On Emotions and More Adoption, Belatedly

Every now and then, I find myself completely and utterly out of words.

Over the last two weeks, I’ve started at least ten drafts of blog posts. Normally, I just write them and post them. I don’t plan them or edit them or add to them; I just type away until I’m done. But the past two weeks have seen fits and starts of half-formed ideas, a tangle of political and social rants, emotional outpourings, and matter-of-fact recaps.

And I’ve been unable to get any further than those first few sentences. I’m just not sure what to say. I think that lately, I’ve been experiencing some disquieting emotions – the kind that aren’t necessarily bad or good but are profound and unquantifiable. I assume it’s yet another of those pesky growth points, the slipping away of adolescence and the uncomfortable emergence into adulthood.

***

Mike and I spoke on a panel for prospective adoptive parents on Saturday. We were both excited to do it, and I hope we were helpful to some of the parents. The focus for the group was more international adoption rather than domestic, and so I think we weren’t nearly as exciting as the other two panel members, two teenagers who’d been internationally adopted when they were young.

Regardless, it was kind of fun to be able to do that. I love that there are so many families who want children enough to go through the hassles of the adoption process and as I grow up, I love being able to lend my experiences to their information pool.

The parents asked good questions: does being adopted make Mike and I less close/closer/doesn’t matter? We answered doesn’t matter – we used to fight a lot and are now super close. They asked about naming. They asked about school. They asked us how we were told we were adopted and neither of us remember not knowing. There was never a sit-down discussion about it; it was just a fact.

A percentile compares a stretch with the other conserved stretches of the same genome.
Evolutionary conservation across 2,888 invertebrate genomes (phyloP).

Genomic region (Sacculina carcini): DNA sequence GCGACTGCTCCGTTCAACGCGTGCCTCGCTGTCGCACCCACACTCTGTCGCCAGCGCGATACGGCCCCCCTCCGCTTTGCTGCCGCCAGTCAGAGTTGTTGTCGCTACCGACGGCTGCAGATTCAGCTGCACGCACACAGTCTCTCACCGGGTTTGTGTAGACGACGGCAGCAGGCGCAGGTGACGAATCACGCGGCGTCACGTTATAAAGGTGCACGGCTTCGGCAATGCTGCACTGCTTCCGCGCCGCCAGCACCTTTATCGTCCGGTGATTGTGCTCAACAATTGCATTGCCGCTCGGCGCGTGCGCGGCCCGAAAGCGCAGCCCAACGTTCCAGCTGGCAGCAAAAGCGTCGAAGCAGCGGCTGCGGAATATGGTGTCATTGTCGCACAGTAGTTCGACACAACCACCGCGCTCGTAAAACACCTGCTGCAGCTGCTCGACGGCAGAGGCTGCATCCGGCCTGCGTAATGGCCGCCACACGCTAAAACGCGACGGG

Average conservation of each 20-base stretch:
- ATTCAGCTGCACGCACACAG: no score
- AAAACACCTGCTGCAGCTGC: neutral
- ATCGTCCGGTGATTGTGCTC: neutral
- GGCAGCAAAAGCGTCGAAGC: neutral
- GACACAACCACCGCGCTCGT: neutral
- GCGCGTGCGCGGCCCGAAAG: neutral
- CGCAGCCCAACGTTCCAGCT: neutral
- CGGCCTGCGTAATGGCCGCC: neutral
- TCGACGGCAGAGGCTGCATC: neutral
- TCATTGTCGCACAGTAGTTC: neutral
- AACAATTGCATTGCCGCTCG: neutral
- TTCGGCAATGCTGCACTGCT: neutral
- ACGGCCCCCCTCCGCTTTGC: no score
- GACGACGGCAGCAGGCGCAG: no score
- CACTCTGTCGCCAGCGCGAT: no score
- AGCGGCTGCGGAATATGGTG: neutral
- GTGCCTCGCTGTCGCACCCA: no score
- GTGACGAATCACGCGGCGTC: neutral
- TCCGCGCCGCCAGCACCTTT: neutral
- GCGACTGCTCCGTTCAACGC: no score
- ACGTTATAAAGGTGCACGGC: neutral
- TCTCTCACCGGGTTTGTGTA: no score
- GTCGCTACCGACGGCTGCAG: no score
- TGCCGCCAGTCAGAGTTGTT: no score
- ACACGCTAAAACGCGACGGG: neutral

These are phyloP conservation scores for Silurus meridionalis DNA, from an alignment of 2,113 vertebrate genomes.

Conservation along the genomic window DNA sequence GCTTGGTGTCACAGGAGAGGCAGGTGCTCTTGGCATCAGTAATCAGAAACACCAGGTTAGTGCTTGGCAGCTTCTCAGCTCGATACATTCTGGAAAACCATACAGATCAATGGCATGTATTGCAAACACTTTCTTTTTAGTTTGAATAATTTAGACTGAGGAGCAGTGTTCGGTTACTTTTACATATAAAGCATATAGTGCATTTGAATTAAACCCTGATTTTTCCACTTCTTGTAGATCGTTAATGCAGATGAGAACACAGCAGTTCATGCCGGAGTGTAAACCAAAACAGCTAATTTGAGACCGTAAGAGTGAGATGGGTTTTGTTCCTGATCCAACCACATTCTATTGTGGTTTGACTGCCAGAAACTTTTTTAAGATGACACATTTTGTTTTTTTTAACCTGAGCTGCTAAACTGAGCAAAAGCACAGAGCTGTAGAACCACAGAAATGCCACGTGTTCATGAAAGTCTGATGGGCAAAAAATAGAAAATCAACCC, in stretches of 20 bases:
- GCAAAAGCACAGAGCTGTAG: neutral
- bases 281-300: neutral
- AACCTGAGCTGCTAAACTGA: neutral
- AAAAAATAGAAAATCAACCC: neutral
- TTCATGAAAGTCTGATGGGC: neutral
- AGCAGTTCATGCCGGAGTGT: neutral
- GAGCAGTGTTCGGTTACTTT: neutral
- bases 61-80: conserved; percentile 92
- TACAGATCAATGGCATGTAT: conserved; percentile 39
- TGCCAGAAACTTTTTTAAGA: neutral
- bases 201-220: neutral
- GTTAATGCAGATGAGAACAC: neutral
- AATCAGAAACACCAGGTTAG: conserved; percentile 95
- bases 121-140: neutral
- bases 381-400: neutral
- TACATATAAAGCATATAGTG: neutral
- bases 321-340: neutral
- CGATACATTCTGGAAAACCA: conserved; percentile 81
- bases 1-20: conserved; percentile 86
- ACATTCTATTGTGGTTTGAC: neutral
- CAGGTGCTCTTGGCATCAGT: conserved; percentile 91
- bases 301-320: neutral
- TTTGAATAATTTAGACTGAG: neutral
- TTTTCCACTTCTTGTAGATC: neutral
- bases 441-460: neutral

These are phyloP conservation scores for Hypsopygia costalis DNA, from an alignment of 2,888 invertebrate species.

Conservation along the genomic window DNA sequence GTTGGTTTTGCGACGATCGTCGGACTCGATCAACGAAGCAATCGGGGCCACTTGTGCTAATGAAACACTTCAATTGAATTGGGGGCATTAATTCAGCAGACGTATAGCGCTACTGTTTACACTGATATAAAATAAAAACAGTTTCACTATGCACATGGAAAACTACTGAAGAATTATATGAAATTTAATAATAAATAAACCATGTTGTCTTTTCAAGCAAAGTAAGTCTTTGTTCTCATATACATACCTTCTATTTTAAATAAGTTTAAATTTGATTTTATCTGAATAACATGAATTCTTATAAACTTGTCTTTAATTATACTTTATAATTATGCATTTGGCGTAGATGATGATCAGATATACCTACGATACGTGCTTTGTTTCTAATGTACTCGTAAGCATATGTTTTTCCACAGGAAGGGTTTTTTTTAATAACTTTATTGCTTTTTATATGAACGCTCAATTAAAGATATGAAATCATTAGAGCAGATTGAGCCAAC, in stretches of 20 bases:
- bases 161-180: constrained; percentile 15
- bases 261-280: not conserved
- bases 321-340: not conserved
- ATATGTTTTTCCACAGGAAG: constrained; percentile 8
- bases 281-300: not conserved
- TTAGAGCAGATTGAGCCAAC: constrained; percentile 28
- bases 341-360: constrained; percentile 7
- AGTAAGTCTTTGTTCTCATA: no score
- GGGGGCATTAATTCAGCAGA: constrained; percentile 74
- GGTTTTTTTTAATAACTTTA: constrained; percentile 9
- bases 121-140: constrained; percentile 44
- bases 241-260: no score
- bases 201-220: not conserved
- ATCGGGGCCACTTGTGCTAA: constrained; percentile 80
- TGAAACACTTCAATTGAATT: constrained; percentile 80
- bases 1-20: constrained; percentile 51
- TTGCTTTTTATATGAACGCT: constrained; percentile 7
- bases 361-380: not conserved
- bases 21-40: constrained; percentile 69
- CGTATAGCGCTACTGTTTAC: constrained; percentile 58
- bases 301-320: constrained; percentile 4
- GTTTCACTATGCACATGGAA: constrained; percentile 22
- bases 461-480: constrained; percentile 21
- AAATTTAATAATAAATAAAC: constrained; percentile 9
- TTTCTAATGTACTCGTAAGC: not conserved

Mike and I told them that if they work it in as a part of their children’s lives, adoption isn’t a scary thing or a big thing at all. They can start small and build on the explanation over the years. Mike made a really astute observation that I actually had never thought about – he talked about how the circumstances that prompt the adoption aren’t always the rosiest, and that when kids ask, to just tell them what’s age-appropriate and then elaborate later on.

We discussed the idea of open adoptions. I told them very honestly that I was filled with jealousy when Mike got to meet his birth father. I told them that as I age, the curiosity about who my father is only grows. We both agreed that sometimes open adoptions are the best thing, but that sometimes, they’re not right. And when they’re not right, it’s best to leave it alone.

I hope that they came away more sure of their plans to adopt. I know that they’ll all make great parents – we stressed honesty and transparency as the building blocks for great parenting. I think they’re right when they say that no matter how well you’ve prepared, you’re never really prepared.

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